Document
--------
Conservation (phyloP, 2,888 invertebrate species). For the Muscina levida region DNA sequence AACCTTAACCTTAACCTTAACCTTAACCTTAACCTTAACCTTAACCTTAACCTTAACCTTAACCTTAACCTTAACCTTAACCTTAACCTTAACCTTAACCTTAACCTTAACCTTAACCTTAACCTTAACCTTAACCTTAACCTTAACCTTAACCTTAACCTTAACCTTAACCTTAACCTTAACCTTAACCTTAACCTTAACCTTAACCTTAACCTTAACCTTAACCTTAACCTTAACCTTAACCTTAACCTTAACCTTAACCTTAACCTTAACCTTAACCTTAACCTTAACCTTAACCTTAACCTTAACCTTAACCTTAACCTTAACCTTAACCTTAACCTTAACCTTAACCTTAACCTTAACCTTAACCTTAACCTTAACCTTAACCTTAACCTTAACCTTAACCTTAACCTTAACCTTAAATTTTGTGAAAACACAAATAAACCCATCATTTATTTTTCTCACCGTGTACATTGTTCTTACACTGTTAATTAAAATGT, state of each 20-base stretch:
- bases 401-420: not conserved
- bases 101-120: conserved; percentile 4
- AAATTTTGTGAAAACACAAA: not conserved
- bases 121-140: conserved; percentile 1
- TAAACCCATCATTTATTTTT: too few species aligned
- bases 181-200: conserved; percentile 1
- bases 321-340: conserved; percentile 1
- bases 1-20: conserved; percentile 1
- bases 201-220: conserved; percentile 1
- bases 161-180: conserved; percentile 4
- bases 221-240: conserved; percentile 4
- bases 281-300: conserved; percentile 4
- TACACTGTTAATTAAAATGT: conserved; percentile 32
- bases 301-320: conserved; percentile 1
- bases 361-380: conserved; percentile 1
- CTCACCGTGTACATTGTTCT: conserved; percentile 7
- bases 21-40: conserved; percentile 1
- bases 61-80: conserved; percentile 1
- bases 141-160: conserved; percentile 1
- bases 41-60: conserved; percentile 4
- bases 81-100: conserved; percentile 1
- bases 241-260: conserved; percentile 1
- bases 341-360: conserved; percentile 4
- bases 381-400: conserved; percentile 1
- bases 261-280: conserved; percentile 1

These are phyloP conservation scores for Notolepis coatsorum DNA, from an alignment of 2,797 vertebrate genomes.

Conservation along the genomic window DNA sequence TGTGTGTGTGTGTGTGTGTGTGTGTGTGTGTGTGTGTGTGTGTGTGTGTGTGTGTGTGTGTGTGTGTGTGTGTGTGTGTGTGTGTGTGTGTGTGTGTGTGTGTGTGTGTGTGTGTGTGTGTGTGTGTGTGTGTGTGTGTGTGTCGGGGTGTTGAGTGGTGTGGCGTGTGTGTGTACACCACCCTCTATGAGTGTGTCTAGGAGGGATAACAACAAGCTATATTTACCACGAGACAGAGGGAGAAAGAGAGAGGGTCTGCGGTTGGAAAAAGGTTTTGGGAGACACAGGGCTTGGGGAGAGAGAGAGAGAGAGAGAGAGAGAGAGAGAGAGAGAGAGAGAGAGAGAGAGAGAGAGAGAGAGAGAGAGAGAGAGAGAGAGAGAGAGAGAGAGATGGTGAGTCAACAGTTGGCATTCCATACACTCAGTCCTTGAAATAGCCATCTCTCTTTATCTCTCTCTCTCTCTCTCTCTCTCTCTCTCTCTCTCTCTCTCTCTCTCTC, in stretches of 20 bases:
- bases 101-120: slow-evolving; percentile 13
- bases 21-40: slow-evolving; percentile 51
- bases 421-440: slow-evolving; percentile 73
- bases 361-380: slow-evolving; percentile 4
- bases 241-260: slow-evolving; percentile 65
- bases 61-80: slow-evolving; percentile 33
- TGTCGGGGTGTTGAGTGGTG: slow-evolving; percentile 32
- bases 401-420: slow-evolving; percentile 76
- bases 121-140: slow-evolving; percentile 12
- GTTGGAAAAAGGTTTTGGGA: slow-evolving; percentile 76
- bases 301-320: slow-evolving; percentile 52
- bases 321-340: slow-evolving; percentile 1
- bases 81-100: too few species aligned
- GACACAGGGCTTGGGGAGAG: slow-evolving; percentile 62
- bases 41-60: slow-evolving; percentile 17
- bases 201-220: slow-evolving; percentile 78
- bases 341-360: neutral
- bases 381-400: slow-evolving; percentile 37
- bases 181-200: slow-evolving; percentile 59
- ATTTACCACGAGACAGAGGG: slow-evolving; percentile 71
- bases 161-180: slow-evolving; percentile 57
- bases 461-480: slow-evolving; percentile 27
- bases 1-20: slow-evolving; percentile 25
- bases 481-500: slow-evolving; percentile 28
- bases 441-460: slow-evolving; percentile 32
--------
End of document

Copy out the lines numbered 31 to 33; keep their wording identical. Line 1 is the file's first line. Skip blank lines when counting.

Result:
- bases 421-440: slow-evolving; percentile 73
- bases 361-380: slow-evolving; percentile 4
- bases 241-260: slow-evolving; percentile 65